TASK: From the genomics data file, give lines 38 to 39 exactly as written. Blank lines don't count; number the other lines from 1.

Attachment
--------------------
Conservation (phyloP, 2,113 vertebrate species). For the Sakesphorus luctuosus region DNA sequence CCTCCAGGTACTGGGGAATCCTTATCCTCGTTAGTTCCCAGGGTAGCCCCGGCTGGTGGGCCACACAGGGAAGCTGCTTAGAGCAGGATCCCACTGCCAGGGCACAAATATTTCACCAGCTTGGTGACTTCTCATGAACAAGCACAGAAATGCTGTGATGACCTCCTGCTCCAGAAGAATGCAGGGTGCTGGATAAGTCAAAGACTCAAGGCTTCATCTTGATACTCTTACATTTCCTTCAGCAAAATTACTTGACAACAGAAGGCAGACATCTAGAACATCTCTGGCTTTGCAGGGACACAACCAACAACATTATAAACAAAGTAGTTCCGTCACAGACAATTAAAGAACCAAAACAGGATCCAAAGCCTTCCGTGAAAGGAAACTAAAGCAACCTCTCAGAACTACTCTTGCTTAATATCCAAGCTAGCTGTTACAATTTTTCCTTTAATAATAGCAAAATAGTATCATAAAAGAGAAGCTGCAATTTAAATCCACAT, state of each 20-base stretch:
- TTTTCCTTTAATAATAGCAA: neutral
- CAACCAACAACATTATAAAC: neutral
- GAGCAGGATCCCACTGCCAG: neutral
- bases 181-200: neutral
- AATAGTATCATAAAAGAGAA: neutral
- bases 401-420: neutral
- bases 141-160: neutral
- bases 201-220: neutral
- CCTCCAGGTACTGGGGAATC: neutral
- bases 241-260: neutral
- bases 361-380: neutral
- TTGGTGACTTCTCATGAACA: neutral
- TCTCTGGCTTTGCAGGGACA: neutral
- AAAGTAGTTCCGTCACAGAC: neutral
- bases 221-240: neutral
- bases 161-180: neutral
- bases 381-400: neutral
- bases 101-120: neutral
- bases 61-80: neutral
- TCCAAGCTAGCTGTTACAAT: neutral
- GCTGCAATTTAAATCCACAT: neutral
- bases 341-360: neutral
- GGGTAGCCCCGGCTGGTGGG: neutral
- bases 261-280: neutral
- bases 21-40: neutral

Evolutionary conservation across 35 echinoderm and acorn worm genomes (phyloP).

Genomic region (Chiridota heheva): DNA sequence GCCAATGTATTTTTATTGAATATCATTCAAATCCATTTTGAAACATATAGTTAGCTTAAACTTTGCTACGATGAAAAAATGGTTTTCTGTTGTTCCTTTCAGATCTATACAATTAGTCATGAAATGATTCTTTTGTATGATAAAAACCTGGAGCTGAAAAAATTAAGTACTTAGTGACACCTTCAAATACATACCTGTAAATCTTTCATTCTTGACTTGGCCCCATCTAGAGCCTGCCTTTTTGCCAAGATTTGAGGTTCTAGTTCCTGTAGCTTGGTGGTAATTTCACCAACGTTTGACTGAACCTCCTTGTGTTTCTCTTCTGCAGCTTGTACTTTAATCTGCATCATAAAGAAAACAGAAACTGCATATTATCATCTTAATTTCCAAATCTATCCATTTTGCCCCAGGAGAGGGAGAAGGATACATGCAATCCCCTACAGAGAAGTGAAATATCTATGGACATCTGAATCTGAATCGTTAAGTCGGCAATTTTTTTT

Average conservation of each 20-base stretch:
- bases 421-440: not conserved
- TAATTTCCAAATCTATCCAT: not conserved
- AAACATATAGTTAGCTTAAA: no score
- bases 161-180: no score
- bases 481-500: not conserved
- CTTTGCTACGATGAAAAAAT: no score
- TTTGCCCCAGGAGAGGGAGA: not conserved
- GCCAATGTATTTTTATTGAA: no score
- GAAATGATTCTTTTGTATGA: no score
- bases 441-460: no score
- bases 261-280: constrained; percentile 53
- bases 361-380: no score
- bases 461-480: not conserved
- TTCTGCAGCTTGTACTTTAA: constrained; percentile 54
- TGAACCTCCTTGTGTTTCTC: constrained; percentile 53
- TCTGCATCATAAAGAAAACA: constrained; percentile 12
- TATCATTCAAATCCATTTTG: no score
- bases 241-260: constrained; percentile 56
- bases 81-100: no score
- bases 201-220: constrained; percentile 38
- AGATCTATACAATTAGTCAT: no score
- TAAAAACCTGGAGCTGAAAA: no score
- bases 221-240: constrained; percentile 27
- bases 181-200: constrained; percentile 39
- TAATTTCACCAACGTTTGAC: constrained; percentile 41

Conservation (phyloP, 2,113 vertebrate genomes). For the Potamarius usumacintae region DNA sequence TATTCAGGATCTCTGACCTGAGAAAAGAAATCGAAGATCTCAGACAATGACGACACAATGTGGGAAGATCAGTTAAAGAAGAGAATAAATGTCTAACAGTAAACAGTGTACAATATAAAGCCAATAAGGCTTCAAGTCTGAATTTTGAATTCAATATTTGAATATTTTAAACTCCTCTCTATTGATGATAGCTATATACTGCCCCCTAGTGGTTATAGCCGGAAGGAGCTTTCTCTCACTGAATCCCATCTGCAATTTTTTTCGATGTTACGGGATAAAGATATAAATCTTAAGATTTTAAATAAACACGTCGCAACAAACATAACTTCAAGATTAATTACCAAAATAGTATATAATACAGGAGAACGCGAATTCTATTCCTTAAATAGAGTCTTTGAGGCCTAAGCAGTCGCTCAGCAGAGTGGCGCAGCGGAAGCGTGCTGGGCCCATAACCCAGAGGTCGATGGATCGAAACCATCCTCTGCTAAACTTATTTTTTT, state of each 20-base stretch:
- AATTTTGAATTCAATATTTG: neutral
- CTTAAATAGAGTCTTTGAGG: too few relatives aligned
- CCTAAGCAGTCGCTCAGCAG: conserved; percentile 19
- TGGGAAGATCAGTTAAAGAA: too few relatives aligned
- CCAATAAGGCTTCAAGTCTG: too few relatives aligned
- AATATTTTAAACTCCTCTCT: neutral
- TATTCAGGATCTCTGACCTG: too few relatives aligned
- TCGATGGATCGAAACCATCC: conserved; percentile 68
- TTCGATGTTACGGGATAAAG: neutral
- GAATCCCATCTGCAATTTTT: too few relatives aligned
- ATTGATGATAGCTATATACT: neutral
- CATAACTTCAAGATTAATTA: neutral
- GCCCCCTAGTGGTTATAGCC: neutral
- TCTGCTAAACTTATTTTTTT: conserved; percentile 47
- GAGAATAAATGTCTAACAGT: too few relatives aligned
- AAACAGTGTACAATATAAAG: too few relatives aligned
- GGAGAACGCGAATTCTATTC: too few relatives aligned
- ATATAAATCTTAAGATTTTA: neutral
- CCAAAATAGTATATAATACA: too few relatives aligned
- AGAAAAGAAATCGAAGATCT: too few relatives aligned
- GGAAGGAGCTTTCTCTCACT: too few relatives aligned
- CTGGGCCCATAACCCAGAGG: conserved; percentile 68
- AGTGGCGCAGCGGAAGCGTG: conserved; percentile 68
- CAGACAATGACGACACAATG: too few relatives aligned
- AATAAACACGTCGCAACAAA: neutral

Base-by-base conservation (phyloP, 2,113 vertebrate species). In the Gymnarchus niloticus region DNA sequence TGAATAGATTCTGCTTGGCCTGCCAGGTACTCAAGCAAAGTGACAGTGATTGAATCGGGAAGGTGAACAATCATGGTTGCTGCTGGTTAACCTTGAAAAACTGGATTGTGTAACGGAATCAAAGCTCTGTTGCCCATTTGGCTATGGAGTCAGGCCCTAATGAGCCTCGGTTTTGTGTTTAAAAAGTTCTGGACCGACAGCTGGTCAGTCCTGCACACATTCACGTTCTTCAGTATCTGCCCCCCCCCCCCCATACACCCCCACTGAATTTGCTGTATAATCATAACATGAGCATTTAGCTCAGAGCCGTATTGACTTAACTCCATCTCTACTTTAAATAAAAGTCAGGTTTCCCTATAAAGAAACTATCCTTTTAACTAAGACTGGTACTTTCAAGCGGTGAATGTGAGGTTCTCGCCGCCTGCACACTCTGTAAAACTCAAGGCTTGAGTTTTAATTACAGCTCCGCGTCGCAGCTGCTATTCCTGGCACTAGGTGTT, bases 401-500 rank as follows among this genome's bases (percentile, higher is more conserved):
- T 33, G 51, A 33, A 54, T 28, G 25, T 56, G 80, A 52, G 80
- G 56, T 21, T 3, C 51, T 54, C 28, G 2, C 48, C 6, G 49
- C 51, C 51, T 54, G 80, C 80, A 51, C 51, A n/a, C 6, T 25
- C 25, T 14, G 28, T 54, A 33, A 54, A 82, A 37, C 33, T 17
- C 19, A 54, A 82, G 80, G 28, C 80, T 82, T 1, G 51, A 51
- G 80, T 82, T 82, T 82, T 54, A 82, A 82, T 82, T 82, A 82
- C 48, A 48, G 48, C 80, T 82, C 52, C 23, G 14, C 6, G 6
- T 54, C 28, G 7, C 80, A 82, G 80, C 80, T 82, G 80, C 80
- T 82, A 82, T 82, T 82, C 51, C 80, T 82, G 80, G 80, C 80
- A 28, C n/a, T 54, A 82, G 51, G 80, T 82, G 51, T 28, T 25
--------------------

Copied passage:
- GAAATGATTCTTTTGTATGA: no score
- bases 441-460: no score